You don’t want to miss your court date; you could lose your case or end up in jail. If you already have a case in progress, your attorney should keep you informed about upcoming important dates in your case. If you don’t have an attorney, the court clerk should tell you when you need to be in court. But what if you don’t get notified? What if you want to know when someone else’s case is scheduled for a hearing or trial? It could be a friend’s case. Or perhaps the drunk driver you’re suing hit someone else too, and you want to know what happens in that case.
If you need to know about court dates for any reason, the court’s calendar will tell you. Every court keeps a calendar, and they are available to the public except for sensitive cases such as juvenile dependency. Many court calendars are easy to find online; many are only available by calling the court clerk, or by visiting the clerk’s office at the courthouse and checking the bulletin board. Some courts publish very detailed information that may include the exact date and time of the hearing as well as the names of the parties and more. Others only publish a general schedule showing which types of cases are heard on which days of the week.
A court docket may be a schedule of upcoming hearings – in other words, a court calendar. But a docket may also be a brief record of the actions or steps in a particular case. It may be both a list of dates for future hearings and a list of past cases with notations about parties, decisions, and judgments. The definition of “docket” depends more on local usage and custom than a dictionary.
Georgia has some different types of “docket” usage. Bulloch County State Court Docket is a list of past and future dates with their case types; click on a date to see details about all the cases of that type heard (or to be heard) on that date. This meets both definitions of “docket” – it has details about cases as well as future hearing dates. On the other hand, Fulton County Superior Court Daily Docket is a list of today’s hearings, with case name, case number, courtroom, and time – in other words, a court calendar.
Whether you’re looking for calendars, dockets, or any other type of court record, CourtReference is the ideal place to start. First select your state, then select our View Dockets and Calendars resource category. If a court calendar or docket is available online, there will be a link to it on CourtReference. There will also be a brief description, so you can tell if it’s a searchable database with lots of details about upcoming cases, or a simple list that you can download and read, or a website that allows you to search both past case records and future case hearing dates by case number, party names, and other criteria.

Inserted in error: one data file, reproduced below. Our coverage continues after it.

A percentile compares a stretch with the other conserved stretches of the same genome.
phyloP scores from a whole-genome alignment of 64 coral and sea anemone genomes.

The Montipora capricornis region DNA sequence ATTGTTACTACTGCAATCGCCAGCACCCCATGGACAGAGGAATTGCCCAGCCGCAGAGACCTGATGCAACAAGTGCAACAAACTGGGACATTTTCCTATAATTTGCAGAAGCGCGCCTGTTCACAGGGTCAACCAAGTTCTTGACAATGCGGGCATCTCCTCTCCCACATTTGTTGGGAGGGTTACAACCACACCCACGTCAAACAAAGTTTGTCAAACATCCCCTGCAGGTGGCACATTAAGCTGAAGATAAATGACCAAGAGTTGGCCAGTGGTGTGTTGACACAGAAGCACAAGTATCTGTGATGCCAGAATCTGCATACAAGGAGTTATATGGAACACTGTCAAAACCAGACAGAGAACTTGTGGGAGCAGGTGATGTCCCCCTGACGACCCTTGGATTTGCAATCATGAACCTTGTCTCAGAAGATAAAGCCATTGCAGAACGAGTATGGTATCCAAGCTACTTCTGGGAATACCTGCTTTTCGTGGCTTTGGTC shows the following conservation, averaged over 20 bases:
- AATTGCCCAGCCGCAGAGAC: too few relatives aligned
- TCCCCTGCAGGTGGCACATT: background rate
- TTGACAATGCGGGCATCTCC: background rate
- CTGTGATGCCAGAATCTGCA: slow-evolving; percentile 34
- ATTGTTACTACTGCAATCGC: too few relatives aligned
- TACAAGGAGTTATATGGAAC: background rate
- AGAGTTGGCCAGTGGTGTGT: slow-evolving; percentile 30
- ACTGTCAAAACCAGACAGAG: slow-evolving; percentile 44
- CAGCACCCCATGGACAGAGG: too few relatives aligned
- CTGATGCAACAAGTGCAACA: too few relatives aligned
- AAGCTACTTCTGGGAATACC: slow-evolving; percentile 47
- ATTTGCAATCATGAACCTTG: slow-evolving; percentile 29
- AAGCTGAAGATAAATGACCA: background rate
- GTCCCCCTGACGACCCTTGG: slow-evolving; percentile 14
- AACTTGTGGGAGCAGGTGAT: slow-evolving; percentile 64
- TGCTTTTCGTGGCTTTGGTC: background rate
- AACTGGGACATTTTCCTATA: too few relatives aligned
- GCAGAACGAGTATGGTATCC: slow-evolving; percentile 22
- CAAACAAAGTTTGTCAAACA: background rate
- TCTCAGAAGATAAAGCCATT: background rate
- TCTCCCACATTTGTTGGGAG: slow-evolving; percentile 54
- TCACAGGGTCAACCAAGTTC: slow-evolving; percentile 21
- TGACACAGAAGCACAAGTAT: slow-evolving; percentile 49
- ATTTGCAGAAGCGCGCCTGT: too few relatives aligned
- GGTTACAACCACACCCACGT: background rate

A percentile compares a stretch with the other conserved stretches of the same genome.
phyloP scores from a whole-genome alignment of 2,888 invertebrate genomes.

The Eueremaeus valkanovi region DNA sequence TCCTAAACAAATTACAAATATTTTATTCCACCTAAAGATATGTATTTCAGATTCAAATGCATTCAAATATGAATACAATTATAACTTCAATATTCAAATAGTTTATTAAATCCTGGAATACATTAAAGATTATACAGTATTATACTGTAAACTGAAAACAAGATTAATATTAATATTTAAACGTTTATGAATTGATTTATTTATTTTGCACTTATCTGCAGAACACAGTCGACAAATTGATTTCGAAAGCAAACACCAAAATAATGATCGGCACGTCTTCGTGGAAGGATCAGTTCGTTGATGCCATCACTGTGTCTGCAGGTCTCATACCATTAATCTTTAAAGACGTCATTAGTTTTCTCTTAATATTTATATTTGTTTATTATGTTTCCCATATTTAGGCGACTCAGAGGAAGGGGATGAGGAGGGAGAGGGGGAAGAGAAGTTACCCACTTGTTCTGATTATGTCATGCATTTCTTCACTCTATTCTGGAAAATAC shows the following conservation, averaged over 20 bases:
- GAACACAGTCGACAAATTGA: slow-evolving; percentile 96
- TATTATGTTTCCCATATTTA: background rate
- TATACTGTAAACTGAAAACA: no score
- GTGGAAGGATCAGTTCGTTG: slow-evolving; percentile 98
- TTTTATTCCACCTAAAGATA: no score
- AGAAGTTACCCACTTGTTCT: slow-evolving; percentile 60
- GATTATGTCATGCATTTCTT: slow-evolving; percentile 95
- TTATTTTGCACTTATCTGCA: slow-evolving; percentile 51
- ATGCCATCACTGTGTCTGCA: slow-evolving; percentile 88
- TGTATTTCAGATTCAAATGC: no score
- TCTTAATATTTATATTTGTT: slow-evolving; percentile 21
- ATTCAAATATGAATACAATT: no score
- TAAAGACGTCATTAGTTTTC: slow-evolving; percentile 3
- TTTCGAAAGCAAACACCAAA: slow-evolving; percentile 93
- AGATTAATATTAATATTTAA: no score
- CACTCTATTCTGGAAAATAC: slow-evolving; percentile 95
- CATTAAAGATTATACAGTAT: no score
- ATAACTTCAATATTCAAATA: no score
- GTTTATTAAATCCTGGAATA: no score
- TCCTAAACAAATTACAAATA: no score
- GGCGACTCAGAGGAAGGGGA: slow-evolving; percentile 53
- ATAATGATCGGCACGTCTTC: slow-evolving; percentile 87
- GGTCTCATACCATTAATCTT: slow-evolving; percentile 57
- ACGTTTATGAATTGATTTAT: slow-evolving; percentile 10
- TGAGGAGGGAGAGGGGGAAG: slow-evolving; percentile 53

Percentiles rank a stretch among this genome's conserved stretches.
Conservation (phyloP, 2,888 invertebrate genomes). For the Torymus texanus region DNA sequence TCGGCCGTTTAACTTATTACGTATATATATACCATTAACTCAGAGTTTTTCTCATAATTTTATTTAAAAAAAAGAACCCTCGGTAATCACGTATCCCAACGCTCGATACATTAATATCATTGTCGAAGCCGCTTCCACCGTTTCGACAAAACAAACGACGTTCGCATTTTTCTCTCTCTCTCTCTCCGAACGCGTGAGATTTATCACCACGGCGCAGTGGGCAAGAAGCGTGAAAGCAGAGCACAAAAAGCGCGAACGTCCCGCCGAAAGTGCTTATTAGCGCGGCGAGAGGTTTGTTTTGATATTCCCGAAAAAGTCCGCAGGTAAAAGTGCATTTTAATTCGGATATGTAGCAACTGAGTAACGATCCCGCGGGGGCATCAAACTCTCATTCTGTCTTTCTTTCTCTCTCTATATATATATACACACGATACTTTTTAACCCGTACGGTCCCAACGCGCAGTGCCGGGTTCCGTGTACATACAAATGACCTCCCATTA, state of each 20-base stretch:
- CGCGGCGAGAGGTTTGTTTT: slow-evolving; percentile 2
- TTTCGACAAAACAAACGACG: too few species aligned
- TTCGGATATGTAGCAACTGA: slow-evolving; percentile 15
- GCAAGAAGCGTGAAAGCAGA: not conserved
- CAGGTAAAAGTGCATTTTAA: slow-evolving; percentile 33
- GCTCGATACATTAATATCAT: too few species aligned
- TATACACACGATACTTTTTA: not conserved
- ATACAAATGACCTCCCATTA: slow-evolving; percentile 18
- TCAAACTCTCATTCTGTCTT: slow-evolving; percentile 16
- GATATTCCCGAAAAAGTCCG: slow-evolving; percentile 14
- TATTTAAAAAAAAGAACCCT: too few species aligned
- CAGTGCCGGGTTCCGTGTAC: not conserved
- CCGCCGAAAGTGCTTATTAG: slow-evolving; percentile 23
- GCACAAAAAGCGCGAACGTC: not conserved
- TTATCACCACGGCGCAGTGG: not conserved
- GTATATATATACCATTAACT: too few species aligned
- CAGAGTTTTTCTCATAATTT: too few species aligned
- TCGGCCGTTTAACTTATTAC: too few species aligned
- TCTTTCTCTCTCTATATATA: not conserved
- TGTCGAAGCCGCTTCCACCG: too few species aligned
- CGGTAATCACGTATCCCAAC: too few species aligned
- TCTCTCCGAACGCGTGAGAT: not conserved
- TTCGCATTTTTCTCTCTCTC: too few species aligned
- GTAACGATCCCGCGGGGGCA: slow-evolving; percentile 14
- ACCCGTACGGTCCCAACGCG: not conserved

California has a unified court system with a similar court structure in each county, yet it has great variety of calendar examples. They’re all on the same Guide to California Courts Dockets and Calendars page.
Scroll down that page to Alameda County and click on Alameda County Superior Court Calendars to select calendars by court location and date. This produces a list of court departments and types of cases they handle. Click on the department to see what cases are scheduled for the date you selected, and you’ll get a list of cases with case numbers, case titles, and type of hearing. Click on the case number to get more information about the case. This gives you a lot of information, but you have to know the court location and can only search one date at a time.
What if you don’t know your location and want to know upcoming dates for a particular case? You’re in luck because Alameda County also has a date finder. Click on Alameda County Superior Court Dates to search for five days of upcoming court dates by party name. You don’t even need the exact spelling of the name; you can tell the search engine to find similar sounding names or names that match just the first letter you enter.
Scroll a little farther down to Calaveras County. Click on Calaveras County Superior Court Calendars and select a judge name to see that judge’s cases for the next day.
Next try Colusa County to see two different types of calendars. Click on Colusa County Superior Court Calendar to search by date and department and see details about every case being heard on that date. Or click on Colusa County Superior Court Schedule to see each courtroom’s daily schedule of case types and times, with no information about any specific case.
Scroll some more to Marin County and click on Marin County Superior Court Calendars to search by party name, court date, or case number. This produces a list of upcoming hearings and motions that include the party, date and time, courtroom, case number, and type of hearing.
Next is Monterey County. Click on Monterey County Superior Court Calendar to search the public courtroom calendar by court division and case number, by date and courtroom, or by name. This produces a list of both past and future actions that you can sort by case number, name, hearing type, date, and department and time. You can also click on the case number to get more details about the case.
If you want to zero in on today’s cases, click on Monterey County Superior Court Final Daily Calendar and simply select a courtroom to see cases are being heard today in each courtroom; the information includes only the time, case number, case name, and attorney name.
Finally, scroll down to Napa County. Click on Napa County Superior Court Calendar and select either a single day or 14-day calendar; each produces a list of cases with their file numbers, case captions, times, courtrooms, and hearing types.
We could go on and on, just in California, but you get the picture: There are many different types of court calendars and dockets, with many different search features that produce different degrees of detail. To see them all, or to just find the one that you need right now, just go to CourtReference and click away.